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What I like about Google's Managed Prometheus

Published: at 03:57 PM

A while back I met Lee Yanco to discuss Google’s take on their managed Prometheus service (GMP). I’ve met with quite a few companies since about GMP, I’ve thought about it a lot, and I’ve come to really appreciate what Google’s put together.

Scaling Prometheus is not an O(n) operation. Operational complexity doesn’t become linearly more complicated over time and I think Google has an offering that’s worth the price of admission.

The Problem

Prometheus is often not a problem if you only have one environment. One Kubernetes cluster, one instance of Prometheus storing one month of metrics, and one instance of Grafana to visualize our metrics is straightforward. This is hardly ever the case long-term. As your application grows, so does your compute footprint. New tenants of your application, adding in another region, expanding to multiple clouds, are all common reasons why you’ll add more Prometheus instances.

And often, it’s not just your compute footprint. Workloads themselves have a tendency to grow over time. Your new features drive new custom metrics to observe, the need for tracking metric seasonality increases your retention periods, and the number of monitored endpoints will grow depending on your scaling methodologies and the number of services.

Once you’ve determined the need to expand, what can you do? You could scale the single instance vertically. However, you likely will be wasting resources in the pursuit of satisfying a single constrained metric. If you choose to scale horizontally, how do you query across your fleet of Prometheus instances? You could set up remote writes or federated queries to consolidate your query access patterns at the expense of more management effort but that’s ultimately adding more Prometheus instances into our monitoring solution.

So if Google’s offering a managed solution that appears to reduce this operational toil, is it worth it?

The Economics of It

Let’s use some napkin math to figure out our requirements.

From the Prometheus documentation:

Prometheus stores an average of only 1-2 bytes per sample. Thus, to plan the capacity of a Prometheus server, you can use the rough formula:

needed_disk_space = retention_time_seconds * ingested_samples_per_second * bytes_per_sample

Let’s assume we want to keep our data for two years (63,072,000 seconds), we ingest on average 500 samples per second, and each sample is approximately 1.5 bytes. We will need 44.06 GiB (or 47.31 GB) to store. Google Cloud charges us a minimum of $0.04/GB/month for persistent disks. Multiply that for two years and our persistent disk cost will be $45.42. This doesn’t take into account the additional GiB to run the underlying OS and dependencies but bear with me.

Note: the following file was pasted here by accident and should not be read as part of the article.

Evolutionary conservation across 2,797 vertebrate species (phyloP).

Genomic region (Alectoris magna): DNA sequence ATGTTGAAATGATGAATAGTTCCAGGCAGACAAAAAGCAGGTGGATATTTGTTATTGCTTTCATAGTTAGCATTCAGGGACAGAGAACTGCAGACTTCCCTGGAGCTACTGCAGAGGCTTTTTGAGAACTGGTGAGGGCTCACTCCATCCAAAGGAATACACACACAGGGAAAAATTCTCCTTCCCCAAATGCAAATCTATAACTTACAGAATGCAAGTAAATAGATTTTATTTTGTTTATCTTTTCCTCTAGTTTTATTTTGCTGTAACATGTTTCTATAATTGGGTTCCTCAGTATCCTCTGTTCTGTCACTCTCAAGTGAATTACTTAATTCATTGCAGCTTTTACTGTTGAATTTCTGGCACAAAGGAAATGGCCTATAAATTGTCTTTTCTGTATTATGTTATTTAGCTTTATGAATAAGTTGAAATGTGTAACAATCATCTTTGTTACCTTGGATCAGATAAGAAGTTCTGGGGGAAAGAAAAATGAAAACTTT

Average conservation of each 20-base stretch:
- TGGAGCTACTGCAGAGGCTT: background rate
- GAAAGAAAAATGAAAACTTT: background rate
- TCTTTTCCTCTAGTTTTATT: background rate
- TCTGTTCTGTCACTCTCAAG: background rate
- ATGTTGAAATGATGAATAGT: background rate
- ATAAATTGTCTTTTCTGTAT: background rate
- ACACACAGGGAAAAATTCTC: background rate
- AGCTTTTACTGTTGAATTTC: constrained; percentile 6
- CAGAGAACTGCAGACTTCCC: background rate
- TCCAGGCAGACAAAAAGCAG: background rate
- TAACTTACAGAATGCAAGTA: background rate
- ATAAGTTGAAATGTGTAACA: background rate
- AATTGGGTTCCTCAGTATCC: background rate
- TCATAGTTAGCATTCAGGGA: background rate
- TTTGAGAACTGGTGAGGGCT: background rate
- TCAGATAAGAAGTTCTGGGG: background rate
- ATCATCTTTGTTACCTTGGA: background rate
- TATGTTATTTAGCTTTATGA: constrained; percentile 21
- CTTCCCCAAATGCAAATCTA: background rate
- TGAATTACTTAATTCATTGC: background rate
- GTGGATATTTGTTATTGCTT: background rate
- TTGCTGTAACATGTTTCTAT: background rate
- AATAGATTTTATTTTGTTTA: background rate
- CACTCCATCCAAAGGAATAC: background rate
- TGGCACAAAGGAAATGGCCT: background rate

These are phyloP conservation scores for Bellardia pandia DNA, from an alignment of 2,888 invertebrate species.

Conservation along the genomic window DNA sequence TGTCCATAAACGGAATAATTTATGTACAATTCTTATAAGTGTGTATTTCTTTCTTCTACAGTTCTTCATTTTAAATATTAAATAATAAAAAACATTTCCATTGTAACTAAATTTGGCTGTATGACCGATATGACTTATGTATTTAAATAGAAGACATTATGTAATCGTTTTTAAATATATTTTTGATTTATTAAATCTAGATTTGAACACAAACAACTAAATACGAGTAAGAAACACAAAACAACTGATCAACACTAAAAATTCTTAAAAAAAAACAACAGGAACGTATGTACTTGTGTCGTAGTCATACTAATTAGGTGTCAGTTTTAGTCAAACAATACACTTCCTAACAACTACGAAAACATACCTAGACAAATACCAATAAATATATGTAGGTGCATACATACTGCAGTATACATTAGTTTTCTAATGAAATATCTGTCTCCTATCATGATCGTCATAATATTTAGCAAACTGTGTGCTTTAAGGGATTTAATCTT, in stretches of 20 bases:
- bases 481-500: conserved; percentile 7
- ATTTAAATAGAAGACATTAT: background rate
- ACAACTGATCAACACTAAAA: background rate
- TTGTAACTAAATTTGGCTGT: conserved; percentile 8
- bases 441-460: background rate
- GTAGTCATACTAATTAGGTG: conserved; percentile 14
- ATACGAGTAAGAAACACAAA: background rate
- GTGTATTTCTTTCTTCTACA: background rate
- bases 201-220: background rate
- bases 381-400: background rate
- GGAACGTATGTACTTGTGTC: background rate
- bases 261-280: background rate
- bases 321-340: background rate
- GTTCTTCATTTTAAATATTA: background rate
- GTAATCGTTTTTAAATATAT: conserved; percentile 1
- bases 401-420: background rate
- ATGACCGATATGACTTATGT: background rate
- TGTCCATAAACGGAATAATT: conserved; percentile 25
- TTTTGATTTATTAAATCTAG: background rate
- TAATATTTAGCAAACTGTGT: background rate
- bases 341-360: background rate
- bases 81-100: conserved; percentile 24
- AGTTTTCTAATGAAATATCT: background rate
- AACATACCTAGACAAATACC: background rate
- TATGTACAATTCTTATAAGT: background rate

On the other hand, Google’s Managed Prometheus starts at $0.06/million samples. Going with our previous number of seconds in two years and an average of 500 samples per second then we’ll have 15,768,000,000 samples in two years. This works out to $946.08 over two years.

Of course, we need a virtual machine to run Prometheus. The price difference between the persistent disks and Managed Prometheus means our compute capacity must cost us less than $37.53/month (or $0.0521/h) for us to break even. If we had a three year Committed Use Discount in us-central1, this means the largest instance we can use is the n2d-highmem-2 instance with 2 vCPUs and 16 GiB of memory. Anything cheaper that’ll still work allows you to regain savings.

But so far, we’re barely breaking even on infrastructure cost and it took a three year commitment and we haven’t accounted for the time spent patching and maintaining this instance. You can use Thanos for long-term retention and querying to bring our costs down. It’s a great solution but you will need to decide if the engineering effort will be less than the cost of vertically scaling Prometheus.

And we haven’t even broached the topic of managing multiple Prometheus instances.

Why I like GMP

How to get started

Google’s quickstarts are great. If you’re scraping Kubernetes workloads, try to use managed collection if you can.

Got more questions? Hit me up.